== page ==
Antonello, M; Benetti, P; Boffelli, F; Bubak, A; Calligarich, E; Centro, S; Cesana, A; Cieslik, K; Cline, D B; Cocco, A G; Dabrowska, A; Dermenev, A; Falcone, A; Farnese, C; Fava, A; Ferrari, A; Gibin, D; Gninenko, S; Guglielmi, A; Haranczyk, M; Holeczek, J; Kirsanov, M; Kisiel, J; Kochanek, I; Lagoda, J; Mania, S; Menegolli, A; Meng, G; Montanari, C; Otwinowski, S; Picchi, P; Pietropaolo, F; Plonski, P; Rappoldi, A; Raselli, G L; Rossella, M; Rubbia, C; Sala, P; Scaramelli, A; Sergiampietri, F; Stefan, D; Sulej, R; Szarska, M; Terrani, M; Torti, M; Varanini, F; Ventura, S; Vignoli, C; Wang, H; Yang, X; Zalewska, A; Zani, A; Zaremba, K

    2015-01-01T23:59:59.000Z

    A sensitive search for anomalous LSND-like nu_mu to nu_e oscillations has been performed by the ICARUS Collaboration exposing the T600 LAr-TPC to the CERN to Gran Sasso (CNGS) neutrino beam. The result is compatible with the absence of additional anomalous contributions giving a limit to oscillation probability of 3.4E-3 and 7.6E-3 at 90% and 99% confidence levels respectively showing a tension between these new limits and the low-energy event excess (200 energy excess has been performed, including the energy resolution as obtained from the official MiniBooNE data release. As a result the previously reported tension is confirmed at 90% C.L., suggesting an unexplained nature or an otherwise instrumental effect for the MiniBooNE low energy event excess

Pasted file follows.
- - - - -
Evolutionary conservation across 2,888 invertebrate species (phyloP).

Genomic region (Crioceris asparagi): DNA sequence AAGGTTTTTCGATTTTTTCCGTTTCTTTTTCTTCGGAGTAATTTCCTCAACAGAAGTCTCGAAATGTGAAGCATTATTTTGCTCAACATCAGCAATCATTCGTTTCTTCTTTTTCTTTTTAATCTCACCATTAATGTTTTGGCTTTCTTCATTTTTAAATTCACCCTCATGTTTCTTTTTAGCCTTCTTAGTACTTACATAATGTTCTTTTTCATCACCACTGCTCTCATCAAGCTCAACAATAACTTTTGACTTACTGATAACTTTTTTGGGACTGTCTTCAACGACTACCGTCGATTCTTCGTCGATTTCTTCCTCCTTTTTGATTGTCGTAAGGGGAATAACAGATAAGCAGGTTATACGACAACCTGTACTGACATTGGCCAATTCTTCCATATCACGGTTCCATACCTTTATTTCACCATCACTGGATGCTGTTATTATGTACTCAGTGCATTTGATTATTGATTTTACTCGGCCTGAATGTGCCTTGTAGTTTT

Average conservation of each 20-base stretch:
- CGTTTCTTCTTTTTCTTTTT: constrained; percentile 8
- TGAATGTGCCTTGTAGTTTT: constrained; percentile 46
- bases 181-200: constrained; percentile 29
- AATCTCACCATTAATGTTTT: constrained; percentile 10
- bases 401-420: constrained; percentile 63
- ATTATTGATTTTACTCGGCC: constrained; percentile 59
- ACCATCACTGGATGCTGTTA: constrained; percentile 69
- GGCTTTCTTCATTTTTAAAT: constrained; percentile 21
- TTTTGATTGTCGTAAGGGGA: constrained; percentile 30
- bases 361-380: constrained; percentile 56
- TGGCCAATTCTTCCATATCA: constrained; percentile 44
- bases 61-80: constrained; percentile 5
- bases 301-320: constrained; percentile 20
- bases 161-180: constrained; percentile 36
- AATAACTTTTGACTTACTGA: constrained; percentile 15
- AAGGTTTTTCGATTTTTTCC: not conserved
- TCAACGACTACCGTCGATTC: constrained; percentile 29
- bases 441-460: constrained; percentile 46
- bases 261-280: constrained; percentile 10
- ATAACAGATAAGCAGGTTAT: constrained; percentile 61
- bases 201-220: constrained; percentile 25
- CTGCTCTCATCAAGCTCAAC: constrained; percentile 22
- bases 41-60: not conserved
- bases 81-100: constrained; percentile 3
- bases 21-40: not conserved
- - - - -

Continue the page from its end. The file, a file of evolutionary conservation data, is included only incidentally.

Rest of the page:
17. BANCROFTIANA NE W S L E T T E R O F T H E FR I E N D S O F T H E BA N C R O F T LI B R A RY

    E-Print Network [OSTI]

    California at Berkeley, University of

    BANCROFTIANA NE W S L E T T E R O F T H E FR I E N D S O F T H E BA N C R O F T LI B R A RY N U M B-1836. In the role of offi- cial artist, Lewis had accompanied Tho- mas L. McKenney, Superintendent of the Bureau the portraits when he returned to Detroit. Learning that McKenney planned to publish a "Portrait Gallery